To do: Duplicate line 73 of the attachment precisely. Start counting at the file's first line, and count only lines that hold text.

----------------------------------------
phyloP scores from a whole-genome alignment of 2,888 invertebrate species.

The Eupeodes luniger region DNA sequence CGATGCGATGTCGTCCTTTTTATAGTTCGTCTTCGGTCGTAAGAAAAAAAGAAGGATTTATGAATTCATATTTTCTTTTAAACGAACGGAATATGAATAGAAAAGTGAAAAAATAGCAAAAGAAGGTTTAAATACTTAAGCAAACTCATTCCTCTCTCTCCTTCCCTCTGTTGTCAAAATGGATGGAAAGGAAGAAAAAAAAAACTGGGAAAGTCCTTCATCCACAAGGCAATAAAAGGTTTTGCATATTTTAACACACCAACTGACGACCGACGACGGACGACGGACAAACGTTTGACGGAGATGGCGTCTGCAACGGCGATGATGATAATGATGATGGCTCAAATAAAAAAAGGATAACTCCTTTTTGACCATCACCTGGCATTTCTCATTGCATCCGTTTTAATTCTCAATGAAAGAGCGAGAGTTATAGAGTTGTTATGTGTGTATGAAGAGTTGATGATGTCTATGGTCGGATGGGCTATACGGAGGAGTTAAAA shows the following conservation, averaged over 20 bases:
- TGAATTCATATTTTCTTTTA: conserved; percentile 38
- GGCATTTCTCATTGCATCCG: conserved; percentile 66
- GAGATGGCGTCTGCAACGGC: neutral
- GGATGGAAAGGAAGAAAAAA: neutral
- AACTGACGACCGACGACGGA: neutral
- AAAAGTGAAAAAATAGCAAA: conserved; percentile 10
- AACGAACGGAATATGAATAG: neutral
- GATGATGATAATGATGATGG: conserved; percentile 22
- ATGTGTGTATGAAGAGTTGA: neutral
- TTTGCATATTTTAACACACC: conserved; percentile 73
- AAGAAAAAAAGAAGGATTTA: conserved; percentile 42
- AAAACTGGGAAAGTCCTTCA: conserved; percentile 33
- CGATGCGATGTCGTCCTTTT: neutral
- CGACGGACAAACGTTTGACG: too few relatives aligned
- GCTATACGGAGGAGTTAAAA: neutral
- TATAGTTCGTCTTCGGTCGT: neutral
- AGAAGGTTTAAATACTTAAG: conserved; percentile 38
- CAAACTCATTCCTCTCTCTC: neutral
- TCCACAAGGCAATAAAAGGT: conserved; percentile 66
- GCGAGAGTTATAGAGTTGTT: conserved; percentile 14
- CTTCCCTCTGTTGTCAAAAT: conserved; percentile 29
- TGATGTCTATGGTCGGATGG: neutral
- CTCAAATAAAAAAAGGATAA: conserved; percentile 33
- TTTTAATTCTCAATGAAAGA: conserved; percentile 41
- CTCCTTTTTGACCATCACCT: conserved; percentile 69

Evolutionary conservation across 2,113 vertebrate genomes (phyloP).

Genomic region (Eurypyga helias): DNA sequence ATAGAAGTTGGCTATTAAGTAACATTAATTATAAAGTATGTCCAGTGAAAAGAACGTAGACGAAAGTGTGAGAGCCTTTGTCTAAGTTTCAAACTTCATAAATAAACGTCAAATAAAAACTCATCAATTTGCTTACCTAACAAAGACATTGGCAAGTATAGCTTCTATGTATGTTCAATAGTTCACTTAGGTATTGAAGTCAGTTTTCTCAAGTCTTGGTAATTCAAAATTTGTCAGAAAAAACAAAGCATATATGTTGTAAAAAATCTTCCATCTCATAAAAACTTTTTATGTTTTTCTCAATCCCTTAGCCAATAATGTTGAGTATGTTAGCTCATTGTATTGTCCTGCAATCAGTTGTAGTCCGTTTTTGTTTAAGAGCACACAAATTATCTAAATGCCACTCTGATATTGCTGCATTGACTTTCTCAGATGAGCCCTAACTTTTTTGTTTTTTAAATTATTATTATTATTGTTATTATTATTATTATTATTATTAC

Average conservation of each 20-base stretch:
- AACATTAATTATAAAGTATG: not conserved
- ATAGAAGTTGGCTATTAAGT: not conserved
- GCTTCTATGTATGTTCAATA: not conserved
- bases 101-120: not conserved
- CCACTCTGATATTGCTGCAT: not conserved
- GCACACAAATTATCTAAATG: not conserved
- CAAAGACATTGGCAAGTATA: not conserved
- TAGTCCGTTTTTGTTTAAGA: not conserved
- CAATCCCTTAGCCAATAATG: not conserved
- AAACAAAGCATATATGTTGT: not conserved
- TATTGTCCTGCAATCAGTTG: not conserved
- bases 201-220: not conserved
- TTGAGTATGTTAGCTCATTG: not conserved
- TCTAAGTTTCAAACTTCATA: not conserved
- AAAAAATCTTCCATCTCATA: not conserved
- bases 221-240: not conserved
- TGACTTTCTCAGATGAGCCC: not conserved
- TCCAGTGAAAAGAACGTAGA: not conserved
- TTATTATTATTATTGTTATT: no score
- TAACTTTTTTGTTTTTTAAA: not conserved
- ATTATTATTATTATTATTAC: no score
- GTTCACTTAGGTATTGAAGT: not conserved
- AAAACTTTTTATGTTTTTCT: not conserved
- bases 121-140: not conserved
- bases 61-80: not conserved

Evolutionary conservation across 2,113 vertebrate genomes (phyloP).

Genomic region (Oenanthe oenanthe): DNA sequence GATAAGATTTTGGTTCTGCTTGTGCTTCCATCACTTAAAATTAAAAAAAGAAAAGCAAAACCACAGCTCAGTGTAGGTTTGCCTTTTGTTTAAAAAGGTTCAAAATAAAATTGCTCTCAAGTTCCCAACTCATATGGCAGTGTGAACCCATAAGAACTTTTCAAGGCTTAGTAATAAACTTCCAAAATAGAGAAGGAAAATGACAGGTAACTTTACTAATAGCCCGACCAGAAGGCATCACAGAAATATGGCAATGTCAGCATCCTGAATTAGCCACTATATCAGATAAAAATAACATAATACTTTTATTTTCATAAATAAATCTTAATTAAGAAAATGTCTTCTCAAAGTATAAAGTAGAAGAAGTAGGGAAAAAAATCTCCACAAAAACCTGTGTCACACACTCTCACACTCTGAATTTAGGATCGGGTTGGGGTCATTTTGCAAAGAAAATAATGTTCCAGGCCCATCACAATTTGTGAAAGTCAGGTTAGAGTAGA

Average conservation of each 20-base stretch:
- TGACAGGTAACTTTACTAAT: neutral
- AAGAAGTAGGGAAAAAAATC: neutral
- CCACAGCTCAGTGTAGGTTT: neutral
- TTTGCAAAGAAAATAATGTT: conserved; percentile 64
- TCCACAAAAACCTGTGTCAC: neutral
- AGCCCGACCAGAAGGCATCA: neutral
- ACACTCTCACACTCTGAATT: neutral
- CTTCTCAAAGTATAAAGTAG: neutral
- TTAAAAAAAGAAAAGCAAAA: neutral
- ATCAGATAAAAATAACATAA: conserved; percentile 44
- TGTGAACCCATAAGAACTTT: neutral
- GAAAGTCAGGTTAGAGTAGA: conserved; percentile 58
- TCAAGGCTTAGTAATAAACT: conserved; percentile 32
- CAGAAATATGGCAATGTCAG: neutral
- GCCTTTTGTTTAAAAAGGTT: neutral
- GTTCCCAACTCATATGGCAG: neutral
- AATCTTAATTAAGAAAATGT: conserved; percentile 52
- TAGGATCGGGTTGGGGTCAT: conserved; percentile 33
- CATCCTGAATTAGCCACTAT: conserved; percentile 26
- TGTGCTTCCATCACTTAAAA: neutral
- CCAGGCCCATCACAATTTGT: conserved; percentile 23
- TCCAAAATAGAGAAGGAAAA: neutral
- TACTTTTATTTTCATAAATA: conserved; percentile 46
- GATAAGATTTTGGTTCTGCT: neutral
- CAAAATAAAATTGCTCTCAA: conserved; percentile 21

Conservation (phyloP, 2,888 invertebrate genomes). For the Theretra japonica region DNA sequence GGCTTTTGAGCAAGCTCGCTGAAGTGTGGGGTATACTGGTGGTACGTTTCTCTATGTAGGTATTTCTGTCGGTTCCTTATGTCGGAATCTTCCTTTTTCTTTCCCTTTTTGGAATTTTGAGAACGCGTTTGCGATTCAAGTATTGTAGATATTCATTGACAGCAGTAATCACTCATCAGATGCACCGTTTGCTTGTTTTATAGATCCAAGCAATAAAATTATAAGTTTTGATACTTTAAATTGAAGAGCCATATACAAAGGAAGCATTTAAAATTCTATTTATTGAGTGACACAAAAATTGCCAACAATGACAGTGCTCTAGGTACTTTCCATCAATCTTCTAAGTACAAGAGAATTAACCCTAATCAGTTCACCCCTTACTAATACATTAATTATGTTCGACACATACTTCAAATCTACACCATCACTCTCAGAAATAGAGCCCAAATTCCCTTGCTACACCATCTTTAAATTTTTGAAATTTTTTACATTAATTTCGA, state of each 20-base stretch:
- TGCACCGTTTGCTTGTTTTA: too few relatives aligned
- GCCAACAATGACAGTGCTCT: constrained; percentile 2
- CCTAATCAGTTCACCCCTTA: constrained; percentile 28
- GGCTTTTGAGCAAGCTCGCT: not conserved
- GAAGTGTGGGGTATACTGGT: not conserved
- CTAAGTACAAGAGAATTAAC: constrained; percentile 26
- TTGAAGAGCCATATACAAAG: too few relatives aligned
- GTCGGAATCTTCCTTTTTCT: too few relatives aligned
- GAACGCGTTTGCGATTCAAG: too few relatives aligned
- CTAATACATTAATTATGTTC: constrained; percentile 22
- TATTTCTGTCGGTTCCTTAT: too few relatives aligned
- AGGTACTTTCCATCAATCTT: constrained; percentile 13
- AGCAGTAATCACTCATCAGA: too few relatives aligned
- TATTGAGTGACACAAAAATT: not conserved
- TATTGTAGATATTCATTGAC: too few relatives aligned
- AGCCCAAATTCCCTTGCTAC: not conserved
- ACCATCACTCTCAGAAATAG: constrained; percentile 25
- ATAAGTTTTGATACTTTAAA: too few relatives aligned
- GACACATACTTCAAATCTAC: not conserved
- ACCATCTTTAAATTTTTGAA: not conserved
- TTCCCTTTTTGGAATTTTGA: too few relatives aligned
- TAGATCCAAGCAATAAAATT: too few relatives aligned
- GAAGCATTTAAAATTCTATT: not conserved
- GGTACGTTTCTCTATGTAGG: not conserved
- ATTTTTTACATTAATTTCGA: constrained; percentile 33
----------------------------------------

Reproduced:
- GCCTTTTGTTTAAAAAGGTT: neutral